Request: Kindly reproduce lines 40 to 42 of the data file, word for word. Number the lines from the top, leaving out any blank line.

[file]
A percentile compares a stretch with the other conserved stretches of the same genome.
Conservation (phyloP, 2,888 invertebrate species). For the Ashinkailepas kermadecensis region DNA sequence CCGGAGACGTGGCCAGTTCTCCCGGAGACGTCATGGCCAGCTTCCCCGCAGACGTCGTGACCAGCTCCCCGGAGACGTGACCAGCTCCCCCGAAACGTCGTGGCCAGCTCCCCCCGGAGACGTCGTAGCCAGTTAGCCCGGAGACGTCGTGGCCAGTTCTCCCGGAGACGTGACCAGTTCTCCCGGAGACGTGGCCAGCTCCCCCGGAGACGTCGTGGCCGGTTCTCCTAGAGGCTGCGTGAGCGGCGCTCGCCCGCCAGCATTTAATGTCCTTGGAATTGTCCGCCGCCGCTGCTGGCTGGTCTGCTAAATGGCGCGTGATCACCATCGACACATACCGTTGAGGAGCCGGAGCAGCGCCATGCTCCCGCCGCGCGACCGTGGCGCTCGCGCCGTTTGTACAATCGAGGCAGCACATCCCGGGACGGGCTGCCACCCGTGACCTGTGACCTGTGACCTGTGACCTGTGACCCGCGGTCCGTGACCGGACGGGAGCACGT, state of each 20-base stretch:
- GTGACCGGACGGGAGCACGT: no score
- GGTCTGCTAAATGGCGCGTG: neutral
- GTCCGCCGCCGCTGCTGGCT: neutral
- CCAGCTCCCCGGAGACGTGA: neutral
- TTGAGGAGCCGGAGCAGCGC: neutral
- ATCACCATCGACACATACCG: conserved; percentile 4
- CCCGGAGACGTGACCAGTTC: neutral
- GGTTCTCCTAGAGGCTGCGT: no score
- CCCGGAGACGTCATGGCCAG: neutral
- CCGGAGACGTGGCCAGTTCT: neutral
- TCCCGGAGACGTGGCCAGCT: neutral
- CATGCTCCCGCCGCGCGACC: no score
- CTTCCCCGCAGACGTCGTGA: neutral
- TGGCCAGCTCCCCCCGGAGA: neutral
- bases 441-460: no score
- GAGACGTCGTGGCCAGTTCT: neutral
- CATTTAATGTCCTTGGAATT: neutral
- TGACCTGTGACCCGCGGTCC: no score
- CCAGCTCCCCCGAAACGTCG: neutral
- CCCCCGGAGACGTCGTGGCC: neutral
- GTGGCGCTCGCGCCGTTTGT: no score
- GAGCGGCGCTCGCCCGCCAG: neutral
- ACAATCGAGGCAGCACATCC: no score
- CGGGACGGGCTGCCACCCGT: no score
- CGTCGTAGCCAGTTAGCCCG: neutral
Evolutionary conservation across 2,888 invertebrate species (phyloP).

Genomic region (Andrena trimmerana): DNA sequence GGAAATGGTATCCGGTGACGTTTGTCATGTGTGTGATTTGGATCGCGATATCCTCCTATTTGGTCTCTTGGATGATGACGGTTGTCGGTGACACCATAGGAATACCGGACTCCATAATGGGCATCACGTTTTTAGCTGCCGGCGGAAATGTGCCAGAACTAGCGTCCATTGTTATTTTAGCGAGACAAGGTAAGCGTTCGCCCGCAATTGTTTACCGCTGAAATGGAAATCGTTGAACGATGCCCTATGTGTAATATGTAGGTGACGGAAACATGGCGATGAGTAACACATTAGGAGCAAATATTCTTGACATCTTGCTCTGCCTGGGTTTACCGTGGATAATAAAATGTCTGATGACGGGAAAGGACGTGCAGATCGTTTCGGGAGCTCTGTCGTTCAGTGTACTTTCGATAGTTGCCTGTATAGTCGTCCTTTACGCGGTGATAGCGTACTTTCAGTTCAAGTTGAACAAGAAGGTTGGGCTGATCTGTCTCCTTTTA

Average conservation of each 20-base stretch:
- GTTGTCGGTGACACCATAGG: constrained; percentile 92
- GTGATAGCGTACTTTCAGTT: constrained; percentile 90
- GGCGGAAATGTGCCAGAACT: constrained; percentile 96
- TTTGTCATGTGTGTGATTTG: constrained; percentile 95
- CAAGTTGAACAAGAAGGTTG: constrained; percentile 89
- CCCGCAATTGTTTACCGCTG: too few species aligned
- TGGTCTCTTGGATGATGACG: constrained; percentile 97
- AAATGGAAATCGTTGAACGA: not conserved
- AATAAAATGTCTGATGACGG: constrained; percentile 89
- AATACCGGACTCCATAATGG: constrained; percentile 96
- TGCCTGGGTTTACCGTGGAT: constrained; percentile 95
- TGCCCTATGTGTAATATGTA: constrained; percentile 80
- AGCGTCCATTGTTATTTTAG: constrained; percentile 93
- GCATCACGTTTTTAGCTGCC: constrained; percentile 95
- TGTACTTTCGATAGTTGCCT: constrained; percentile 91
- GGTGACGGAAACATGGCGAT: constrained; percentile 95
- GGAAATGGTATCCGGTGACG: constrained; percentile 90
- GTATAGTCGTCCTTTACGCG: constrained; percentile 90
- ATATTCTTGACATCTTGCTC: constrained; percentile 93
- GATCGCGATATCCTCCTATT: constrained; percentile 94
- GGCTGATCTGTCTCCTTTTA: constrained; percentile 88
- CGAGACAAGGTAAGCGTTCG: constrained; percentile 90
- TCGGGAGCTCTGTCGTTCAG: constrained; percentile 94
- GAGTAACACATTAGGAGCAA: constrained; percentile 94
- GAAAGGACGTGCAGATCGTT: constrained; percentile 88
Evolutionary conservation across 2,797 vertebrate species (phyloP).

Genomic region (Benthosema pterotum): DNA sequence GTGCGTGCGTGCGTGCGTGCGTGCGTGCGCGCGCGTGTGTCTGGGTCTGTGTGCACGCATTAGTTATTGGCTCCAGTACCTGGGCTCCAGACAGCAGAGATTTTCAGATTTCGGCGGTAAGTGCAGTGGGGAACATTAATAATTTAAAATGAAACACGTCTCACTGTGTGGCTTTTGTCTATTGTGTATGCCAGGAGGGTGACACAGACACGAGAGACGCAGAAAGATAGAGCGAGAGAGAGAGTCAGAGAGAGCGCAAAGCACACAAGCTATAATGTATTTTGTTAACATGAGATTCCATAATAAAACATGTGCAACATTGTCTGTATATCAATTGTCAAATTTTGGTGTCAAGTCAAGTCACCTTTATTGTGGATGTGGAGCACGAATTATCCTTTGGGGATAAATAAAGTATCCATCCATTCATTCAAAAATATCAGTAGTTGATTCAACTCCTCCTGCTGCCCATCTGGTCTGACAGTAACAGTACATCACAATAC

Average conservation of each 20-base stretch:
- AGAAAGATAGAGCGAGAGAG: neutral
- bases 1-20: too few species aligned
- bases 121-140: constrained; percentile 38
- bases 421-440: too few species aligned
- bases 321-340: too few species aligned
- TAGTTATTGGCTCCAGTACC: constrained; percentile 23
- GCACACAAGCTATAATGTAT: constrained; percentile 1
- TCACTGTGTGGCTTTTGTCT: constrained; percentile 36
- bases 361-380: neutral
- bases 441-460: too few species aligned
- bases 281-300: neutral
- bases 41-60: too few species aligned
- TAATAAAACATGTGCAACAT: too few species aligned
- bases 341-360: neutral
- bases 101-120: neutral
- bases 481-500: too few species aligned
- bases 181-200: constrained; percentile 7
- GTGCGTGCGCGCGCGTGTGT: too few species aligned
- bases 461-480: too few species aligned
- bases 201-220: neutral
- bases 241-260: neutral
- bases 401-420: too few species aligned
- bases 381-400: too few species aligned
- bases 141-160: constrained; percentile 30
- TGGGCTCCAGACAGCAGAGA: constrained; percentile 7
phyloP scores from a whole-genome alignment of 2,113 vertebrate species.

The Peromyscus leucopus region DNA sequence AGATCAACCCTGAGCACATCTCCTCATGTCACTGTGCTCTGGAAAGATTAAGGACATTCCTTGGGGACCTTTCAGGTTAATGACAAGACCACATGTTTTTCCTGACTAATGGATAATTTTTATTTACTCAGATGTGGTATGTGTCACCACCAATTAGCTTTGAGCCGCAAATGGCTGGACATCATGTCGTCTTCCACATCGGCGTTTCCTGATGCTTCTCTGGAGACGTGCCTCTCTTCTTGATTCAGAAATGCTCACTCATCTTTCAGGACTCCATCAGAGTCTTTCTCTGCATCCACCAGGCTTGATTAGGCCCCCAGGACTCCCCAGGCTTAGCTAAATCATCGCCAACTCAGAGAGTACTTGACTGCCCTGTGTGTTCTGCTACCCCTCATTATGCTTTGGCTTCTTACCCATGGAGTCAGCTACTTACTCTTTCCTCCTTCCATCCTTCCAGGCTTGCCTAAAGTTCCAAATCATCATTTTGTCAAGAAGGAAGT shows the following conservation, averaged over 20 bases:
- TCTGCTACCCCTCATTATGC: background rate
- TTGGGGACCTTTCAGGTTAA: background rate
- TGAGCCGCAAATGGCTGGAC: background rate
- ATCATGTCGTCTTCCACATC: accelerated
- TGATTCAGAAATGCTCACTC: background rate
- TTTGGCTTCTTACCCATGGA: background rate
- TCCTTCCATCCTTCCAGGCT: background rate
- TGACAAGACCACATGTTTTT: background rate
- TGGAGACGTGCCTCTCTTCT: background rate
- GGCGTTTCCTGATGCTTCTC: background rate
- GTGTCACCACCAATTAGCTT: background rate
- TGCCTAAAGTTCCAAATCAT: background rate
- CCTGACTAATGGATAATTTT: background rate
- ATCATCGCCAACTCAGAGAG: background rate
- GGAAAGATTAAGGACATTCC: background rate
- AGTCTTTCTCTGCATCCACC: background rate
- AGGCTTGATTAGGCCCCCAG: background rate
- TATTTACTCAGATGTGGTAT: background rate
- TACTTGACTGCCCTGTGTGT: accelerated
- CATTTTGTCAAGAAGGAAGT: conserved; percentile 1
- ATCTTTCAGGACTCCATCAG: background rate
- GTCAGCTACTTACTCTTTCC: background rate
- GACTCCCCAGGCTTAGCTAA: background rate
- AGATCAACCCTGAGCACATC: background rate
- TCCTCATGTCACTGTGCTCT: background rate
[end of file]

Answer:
- AATACCGGACTCCATAATGG: constrained; percentile 96
- TGCCTGGGTTTACCGTGGAT: constrained; percentile 95
- TGCCCTATGTGTAATATGTA: constrained; percentile 80